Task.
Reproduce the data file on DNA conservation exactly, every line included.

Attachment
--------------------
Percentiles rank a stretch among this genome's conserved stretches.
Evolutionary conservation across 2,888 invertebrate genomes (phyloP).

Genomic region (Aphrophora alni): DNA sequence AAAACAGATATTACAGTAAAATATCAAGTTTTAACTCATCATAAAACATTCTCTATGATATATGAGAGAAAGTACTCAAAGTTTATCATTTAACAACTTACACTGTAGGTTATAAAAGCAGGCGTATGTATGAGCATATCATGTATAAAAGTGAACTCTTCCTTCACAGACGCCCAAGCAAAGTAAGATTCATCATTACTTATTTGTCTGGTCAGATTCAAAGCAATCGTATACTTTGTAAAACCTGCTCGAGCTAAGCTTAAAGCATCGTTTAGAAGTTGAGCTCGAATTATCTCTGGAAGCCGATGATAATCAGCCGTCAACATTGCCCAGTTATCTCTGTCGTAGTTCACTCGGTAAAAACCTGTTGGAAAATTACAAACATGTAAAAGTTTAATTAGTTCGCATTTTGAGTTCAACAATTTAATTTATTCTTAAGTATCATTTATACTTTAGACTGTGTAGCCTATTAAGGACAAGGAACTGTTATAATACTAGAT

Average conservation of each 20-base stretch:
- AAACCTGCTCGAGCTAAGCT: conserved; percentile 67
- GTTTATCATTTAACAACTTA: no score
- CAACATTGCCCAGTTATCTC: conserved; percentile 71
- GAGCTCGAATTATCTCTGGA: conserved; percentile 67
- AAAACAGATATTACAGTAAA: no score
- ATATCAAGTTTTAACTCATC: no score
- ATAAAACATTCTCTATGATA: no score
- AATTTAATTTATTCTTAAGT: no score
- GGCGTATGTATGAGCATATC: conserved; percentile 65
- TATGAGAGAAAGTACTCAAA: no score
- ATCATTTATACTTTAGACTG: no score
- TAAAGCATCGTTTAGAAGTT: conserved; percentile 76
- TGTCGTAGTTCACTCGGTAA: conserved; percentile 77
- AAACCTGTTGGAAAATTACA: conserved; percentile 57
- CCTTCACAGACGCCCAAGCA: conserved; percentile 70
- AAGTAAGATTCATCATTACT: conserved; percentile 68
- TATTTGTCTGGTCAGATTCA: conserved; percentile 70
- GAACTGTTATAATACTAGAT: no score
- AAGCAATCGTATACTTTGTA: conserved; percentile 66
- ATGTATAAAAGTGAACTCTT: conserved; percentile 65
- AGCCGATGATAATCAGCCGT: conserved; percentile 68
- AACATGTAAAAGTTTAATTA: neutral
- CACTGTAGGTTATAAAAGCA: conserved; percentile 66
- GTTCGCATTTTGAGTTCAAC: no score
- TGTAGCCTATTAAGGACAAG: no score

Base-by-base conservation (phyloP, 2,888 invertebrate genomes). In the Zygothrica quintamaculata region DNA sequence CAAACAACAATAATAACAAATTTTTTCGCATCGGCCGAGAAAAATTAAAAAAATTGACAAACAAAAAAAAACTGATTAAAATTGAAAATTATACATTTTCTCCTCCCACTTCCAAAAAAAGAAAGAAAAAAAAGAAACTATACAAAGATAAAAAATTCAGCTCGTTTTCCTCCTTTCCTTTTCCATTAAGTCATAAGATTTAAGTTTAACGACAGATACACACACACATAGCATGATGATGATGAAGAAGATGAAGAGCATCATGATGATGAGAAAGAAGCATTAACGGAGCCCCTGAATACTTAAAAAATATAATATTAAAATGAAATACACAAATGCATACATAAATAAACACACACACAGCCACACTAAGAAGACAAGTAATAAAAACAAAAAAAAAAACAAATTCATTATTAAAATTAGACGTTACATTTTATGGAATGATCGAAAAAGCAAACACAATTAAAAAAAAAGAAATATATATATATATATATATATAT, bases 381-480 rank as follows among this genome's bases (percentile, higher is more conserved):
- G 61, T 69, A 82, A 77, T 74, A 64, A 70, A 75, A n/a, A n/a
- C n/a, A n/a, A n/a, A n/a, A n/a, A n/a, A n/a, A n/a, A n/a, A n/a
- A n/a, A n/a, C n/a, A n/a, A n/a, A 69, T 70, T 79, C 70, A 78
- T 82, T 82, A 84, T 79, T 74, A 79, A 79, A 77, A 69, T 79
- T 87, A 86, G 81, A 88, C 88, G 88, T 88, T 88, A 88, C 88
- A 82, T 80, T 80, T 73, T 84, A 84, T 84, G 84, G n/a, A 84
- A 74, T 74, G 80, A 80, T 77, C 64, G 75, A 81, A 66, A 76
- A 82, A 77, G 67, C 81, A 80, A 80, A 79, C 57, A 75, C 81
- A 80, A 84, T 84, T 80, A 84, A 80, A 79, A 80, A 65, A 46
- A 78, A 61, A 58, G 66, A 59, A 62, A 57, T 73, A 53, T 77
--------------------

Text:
Percentiles rank a stretch among this genome's conserved stretches.
Evolutionary conservation across 2,888 invertebrate genomes (phyloP).

Genomic region (Aphrophora alni): DNA sequence AAAACAGATATTACAGTAAAATATCAAGTTTTAACTCATCATAAAACATTCTCTATGATATATGAGAGAAAGTACTCAAAGTTTATCATTTAACAACTTACACTGTAGGTTATAAAAGCAGGCGTATGTATGAGCATATCATGTATAAAAGTGAACTCTTCCTTCACAGACGCCCAAGCAAAGTAAGATTCATCATTACTTATTTGTCTGGTCAGATTCAAAGCAATCGTATACTTTGTAAAACCTGCTCGAGCTAAGCTTAAAGCATCGTTTAGAAGTTGAGCTCGAATTATCTCTGGAAGCCGATGATAATCAGCCGTCAACATTGCCCAGTTATCTCTGTCGTAGTTCACTCGGTAAAAACCTGTTGGAAAATTACAAACATGTAAAAGTTTAATTAGTTCGCATTTTGAGTTCAACAATTTAATTTATTCTTAAGTATCATTTATACTTTAGACTGTGTAGCCTATTAAGGACAAGGAACTGTTATAATACTAGAT

Average conservation of each 20-base stretch:
- AAACCTGCTCGAGCTAAGCT: conserved; percentile 67
- GTTTATCATTTAACAACTTA: no score
- CAACATTGCCCAGTTATCTC: conserved; percentile 71
- GAGCTCGAATTATCTCTGGA: conserved; percentile 67
- AAAACAGATATTACAGTAAA: no score
- ATATCAAGTTTTAACTCATC: no score
- ATAAAACATTCTCTATGATA: no score
- AATTTAATTTATTCTTAAGT: no score
- GGCGTATGTATGAGCATATC: conserved; percentile 65
- TATGAGAGAAAGTACTCAAA: no score
- ATCATTTATACTTTAGACTG: no score
- TAAAGCATCGTTTAGAAGTT: conserved; percentile 76
- TGTCGTAGTTCACTCGGTAA: conserved; percentile 77
- AAACCTGTTGGAAAATTACA: conserved; percentile 57
- CCTTCACAGACGCCCAAGCA: conserved; percentile 70
- AAGTAAGATTCATCATTACT: conserved; percentile 68
- TATTTGTCTGGTCAGATTCA: conserved; percentile 70
- GAACTGTTATAATACTAGAT: no score
- AAGCAATCGTATACTTTGTA: conserved; percentile 66
- ATGTATAAAAGTGAACTCTT: conserved; percentile 65
- AGCCGATGATAATCAGCCGT: conserved; percentile 68
- AACATGTAAAAGTTTAATTA: neutral
- CACTGTAGGTTATAAAAGCA: conserved; percentile 66
- GTTCGCATTTTGAGTTCAAC: no score
- TGTAGCCTATTAAGGACAAG: no score

Base-by-base conservation (phyloP, 2,888 invertebrate genomes). In the Zygothrica quintamaculata region DNA sequence CAAACAACAATAATAACAAATTTTTTCGCATCGGCCGAGAAAAATTAAAAAAATTGACAAACAAAAAAAAACTGATTAAAATTGAAAATTATACATTTTCTCCTCCCACTTCCAAAAAAAGAAAGAAAAAAAAGAAACTATACAAAGATAAAAAATTCAGCTCGTTTTCCTCCTTTCCTTTTCCATTAAGTCATAAGATTTAAGTTTAACGACAGATACACACACACATAGCATGATGATGATGAAGAAGATGAAGAGCATCATGATGATGAGAAAGAAGCATTAACGGAGCCCCTGAATACTTAAAAAATATAATATTAAAATGAAATACACAAATGCATACATAAATAAACACACACACAGCCACACTAAGAAGACAAGTAATAAAAACAAAAAAAAAAACAAATTCATTATTAAAATTAGACGTTACATTTTATGGAATGATCGAAAAAGCAAACACAATTAAAAAAAAAGAAATATATATATATATATATATATAT, bases 381-480 rank as follows among this genome's bases (percentile, higher is more conserved):
- G 61, T 69, A 82, A 77, T 74, A 64, A 70, A 75, A n/a, A n/a
- C n/a, A n/a, A n/a, A n/a, A n/a, A n/a, A n/a, A n/a, A n/a, A n/a
- A n/a, A n/a, C n/a, A n/a, A n/a, A 69, T 70, T 79, C 70, A 78
- T 82, T 82, A 84, T 79, T 74, A 79, A 79, A 77, A 69, T 79
- T 87, A 86, G 81, A 88, C 88, G 88, T 88, T 88, A 88, C 88
- A 82, T 80, T 80, T 73, T 84, A 84, T 84, G 84, G n/a, A 84
- A 74, T 74, G 80, A 80, T 77, C 64, G 75, A 81, A 66, A 76
- A 82, A 77, G 67, C 81, A 80, A 80, A 79, C 57, A 75, C 81
- A 80, A 84, T 84, T 80, A 84, A 80, A 79, A 80, A 65, A 46
- A 78, A 61, A 58, G 66, A 59, A 62, A 57, T 73, A 53, T 77